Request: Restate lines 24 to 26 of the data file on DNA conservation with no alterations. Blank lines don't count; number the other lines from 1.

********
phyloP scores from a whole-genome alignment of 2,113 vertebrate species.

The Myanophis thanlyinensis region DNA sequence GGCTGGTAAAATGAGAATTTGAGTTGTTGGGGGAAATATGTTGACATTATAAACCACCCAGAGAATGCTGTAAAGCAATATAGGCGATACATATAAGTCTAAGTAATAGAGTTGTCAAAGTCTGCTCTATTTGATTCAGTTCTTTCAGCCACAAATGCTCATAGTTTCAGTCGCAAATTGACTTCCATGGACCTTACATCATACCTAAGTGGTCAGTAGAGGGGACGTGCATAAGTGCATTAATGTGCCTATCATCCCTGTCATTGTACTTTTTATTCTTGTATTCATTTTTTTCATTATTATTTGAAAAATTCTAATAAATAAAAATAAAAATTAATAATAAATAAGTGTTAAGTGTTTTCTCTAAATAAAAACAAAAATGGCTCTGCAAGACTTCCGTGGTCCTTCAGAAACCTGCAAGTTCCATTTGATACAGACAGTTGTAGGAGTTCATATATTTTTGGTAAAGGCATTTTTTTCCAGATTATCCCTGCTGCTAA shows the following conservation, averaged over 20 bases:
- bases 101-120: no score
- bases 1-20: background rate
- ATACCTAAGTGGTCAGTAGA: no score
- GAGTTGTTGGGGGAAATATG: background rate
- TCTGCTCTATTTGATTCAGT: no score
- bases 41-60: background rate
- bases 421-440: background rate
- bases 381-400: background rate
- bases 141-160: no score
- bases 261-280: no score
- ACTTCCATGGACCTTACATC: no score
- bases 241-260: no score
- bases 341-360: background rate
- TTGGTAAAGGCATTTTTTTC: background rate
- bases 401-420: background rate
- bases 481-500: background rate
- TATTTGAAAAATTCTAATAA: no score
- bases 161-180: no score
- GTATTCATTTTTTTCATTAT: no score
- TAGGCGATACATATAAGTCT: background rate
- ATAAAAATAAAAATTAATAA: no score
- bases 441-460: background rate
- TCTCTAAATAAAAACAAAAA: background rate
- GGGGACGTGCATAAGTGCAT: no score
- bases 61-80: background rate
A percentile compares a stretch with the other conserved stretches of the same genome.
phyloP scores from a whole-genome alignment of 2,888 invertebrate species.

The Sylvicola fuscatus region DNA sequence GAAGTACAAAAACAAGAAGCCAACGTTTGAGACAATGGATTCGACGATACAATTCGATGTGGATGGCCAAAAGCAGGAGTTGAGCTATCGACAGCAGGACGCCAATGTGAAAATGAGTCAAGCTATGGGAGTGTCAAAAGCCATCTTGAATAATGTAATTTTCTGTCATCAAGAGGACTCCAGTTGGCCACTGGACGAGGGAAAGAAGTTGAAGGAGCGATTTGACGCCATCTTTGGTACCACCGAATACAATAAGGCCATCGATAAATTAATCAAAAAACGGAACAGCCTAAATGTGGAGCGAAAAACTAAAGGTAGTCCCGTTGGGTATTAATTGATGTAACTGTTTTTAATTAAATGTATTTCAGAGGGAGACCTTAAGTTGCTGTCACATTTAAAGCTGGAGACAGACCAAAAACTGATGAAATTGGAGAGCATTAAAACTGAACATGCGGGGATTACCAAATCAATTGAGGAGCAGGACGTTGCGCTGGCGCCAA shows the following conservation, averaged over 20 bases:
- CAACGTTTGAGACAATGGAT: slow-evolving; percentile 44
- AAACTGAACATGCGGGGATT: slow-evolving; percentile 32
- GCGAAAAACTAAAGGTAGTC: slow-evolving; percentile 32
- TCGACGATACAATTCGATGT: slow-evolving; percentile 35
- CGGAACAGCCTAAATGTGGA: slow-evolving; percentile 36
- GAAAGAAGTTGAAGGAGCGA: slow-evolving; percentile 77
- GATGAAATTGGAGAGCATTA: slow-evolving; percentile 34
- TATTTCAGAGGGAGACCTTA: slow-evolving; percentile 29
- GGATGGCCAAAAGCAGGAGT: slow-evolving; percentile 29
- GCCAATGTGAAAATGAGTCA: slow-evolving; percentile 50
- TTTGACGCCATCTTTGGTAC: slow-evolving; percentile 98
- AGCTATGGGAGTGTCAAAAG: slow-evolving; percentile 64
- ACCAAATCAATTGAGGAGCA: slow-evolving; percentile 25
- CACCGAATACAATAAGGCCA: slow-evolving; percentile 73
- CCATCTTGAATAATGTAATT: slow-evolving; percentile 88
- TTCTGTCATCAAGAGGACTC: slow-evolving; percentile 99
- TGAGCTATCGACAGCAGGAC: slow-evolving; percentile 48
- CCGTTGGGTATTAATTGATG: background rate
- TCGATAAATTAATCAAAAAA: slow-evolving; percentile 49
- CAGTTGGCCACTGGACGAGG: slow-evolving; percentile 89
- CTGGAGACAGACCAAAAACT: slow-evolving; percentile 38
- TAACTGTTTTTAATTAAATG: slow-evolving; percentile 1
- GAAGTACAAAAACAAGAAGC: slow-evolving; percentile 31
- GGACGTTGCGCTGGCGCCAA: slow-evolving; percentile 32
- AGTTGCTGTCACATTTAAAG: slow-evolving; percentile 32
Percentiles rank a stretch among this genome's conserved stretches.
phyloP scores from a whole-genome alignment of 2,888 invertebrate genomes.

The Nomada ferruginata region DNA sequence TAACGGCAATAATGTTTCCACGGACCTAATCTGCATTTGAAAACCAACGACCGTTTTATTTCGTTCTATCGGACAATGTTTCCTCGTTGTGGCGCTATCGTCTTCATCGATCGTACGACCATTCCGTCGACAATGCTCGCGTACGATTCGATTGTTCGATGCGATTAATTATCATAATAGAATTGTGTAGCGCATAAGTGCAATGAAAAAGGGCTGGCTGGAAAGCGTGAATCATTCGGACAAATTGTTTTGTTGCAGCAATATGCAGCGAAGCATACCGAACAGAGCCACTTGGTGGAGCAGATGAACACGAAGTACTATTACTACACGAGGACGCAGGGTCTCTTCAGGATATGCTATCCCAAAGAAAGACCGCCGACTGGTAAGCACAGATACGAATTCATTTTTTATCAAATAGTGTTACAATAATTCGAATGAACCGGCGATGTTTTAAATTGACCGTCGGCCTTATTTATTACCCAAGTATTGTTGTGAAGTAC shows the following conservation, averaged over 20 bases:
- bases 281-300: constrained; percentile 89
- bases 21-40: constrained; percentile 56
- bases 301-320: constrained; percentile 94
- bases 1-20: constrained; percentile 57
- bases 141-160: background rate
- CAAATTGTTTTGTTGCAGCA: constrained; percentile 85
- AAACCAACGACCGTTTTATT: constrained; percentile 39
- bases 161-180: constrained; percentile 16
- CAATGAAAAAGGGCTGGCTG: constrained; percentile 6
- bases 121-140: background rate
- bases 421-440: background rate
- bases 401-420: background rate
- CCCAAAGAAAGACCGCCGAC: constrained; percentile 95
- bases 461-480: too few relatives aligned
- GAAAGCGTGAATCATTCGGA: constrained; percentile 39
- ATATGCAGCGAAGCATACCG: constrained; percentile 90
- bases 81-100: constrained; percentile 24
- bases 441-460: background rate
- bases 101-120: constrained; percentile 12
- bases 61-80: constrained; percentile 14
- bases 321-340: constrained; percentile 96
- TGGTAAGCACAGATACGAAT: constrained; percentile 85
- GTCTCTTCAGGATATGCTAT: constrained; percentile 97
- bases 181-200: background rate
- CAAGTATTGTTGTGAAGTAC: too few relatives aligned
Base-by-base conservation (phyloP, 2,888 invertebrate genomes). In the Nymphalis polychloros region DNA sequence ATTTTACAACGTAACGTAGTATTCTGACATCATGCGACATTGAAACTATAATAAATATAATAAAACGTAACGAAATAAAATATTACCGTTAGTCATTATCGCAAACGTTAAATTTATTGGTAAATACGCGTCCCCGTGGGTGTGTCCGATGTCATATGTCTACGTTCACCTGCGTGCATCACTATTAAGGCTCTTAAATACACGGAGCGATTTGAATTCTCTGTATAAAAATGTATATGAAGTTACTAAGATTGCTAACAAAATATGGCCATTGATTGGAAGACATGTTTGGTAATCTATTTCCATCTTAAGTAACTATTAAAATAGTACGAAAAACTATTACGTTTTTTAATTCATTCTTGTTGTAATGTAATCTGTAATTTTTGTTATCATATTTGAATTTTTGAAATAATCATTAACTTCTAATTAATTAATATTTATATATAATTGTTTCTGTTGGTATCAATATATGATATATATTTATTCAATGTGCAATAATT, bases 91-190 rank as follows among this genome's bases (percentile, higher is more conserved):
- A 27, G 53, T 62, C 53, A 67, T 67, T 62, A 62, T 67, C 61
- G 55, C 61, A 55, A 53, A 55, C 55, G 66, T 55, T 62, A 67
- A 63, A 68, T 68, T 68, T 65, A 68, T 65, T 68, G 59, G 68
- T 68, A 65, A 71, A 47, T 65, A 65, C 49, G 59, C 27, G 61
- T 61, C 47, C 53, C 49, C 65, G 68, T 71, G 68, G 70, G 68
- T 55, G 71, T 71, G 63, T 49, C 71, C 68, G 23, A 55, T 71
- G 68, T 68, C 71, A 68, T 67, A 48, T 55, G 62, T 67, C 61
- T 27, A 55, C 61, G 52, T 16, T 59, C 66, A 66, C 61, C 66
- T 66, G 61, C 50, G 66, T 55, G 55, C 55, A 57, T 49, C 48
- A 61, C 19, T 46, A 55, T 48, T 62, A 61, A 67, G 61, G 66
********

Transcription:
- bases 441-460: background rate
- TCTCTAAATAAAAACAAAAA: background rate
- GGGGACGTGCATAAGTGCAT: no score